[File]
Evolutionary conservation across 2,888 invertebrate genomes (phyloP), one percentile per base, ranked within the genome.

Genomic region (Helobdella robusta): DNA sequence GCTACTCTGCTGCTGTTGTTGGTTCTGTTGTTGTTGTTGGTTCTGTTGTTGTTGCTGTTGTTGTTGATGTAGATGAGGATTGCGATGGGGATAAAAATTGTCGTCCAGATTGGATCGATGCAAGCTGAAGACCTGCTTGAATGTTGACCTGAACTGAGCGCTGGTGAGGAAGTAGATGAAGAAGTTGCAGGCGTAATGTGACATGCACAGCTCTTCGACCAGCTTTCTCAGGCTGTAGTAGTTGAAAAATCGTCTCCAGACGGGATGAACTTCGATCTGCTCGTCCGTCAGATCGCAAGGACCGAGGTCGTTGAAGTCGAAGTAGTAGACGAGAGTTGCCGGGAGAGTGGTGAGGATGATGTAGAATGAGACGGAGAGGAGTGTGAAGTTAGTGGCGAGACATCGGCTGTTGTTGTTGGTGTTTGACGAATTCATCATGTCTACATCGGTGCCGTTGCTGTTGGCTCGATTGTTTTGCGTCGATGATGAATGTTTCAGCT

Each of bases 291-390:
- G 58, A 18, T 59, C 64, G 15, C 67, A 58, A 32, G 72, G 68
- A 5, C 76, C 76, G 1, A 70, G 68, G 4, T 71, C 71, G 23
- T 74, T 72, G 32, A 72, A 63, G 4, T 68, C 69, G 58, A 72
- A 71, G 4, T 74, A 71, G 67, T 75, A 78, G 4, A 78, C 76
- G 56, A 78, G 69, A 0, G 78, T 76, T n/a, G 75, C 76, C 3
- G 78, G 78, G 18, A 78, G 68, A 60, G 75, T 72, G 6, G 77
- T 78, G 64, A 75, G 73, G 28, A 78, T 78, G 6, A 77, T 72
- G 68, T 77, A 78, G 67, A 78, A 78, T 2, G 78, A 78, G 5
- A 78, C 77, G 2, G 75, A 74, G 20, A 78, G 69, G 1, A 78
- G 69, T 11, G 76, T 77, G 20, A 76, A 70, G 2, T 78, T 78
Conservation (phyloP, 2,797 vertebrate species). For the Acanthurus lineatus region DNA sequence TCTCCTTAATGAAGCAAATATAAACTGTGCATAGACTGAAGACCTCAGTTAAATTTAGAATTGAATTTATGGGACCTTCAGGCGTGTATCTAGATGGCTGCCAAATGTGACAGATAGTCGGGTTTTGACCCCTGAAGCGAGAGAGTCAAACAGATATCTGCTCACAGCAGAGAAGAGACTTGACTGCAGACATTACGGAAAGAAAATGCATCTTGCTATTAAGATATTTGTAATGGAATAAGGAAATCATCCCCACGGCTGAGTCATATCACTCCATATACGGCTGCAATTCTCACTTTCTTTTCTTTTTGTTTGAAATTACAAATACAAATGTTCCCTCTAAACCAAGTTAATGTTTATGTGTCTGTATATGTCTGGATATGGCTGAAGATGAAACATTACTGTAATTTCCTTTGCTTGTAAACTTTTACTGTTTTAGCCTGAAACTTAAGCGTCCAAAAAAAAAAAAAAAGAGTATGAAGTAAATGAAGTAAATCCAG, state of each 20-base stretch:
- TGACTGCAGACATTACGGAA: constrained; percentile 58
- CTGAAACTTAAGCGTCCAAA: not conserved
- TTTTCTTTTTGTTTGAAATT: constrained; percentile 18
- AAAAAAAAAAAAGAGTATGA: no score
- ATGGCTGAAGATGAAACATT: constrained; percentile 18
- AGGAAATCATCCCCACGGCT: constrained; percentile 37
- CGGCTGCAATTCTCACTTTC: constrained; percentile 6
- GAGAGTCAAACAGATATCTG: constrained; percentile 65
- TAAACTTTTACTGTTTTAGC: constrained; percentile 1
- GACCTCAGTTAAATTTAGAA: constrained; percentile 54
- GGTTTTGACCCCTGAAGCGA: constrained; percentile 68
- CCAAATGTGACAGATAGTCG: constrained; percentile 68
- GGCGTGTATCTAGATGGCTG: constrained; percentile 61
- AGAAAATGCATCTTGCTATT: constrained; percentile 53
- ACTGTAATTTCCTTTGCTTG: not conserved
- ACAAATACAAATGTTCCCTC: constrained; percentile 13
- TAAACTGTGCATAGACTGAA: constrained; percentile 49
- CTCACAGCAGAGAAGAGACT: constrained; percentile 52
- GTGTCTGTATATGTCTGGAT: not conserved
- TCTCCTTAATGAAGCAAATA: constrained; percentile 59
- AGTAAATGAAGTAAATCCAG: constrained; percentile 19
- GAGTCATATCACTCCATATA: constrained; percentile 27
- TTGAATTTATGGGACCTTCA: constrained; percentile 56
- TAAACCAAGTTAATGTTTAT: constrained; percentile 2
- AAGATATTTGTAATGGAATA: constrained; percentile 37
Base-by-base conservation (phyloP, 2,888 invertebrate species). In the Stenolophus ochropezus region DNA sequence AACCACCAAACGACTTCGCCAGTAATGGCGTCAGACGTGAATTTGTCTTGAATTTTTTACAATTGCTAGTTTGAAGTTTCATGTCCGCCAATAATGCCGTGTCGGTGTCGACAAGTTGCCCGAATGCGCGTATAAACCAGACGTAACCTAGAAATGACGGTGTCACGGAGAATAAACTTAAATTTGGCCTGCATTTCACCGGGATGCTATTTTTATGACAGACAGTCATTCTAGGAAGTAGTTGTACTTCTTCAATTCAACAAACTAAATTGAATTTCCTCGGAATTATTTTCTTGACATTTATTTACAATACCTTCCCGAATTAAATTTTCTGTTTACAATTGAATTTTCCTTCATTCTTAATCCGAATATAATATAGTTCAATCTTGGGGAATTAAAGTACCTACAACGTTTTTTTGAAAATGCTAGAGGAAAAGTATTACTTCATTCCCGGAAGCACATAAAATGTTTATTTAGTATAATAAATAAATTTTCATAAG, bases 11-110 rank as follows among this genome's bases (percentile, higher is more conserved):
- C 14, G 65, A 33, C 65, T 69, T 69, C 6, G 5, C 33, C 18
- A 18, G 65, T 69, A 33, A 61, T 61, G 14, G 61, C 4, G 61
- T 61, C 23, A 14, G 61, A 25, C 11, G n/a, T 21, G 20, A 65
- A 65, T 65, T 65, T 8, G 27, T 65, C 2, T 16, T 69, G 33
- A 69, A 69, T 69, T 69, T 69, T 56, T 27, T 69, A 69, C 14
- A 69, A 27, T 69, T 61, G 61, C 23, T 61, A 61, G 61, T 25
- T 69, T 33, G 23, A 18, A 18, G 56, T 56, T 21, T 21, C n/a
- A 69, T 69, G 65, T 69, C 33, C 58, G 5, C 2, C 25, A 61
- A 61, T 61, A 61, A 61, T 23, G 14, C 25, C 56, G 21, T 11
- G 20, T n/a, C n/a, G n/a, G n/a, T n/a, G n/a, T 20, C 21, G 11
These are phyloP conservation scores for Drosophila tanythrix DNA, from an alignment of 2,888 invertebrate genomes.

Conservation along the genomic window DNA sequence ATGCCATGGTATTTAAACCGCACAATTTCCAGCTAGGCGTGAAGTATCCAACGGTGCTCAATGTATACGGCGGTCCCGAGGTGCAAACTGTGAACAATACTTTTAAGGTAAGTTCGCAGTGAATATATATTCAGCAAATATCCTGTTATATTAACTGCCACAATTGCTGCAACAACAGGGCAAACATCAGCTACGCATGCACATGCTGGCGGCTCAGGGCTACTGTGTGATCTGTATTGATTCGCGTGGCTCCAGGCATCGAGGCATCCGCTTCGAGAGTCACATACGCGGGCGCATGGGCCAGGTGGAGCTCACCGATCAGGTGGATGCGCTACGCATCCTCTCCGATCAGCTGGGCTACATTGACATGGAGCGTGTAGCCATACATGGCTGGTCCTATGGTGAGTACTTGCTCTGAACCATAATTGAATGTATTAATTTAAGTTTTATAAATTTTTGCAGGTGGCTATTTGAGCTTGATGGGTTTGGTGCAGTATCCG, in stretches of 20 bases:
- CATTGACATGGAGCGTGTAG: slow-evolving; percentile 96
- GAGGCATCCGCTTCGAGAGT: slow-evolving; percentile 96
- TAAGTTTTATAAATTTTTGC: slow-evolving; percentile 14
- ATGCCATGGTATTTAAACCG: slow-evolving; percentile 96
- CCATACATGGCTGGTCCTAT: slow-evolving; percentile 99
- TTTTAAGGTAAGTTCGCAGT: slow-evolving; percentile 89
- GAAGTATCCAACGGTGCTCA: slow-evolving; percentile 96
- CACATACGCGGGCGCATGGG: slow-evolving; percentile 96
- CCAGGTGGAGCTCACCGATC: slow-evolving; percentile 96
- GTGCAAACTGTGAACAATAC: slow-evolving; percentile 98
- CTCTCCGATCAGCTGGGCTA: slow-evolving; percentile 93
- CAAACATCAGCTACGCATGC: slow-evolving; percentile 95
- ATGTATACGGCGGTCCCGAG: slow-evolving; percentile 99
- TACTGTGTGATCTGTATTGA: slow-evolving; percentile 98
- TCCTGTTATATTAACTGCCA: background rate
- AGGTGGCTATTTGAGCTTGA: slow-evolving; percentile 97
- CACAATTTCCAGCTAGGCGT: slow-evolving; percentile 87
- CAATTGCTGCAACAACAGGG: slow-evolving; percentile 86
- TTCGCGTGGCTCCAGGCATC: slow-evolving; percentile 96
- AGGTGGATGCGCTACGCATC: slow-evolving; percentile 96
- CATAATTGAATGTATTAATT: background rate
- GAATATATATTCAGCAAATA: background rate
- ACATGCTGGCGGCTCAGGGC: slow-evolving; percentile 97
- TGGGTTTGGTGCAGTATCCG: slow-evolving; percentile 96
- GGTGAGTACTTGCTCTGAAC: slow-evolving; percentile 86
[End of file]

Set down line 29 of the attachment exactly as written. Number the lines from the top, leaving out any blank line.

- ACTGTAATTTCCTTTGCTTG: not conserved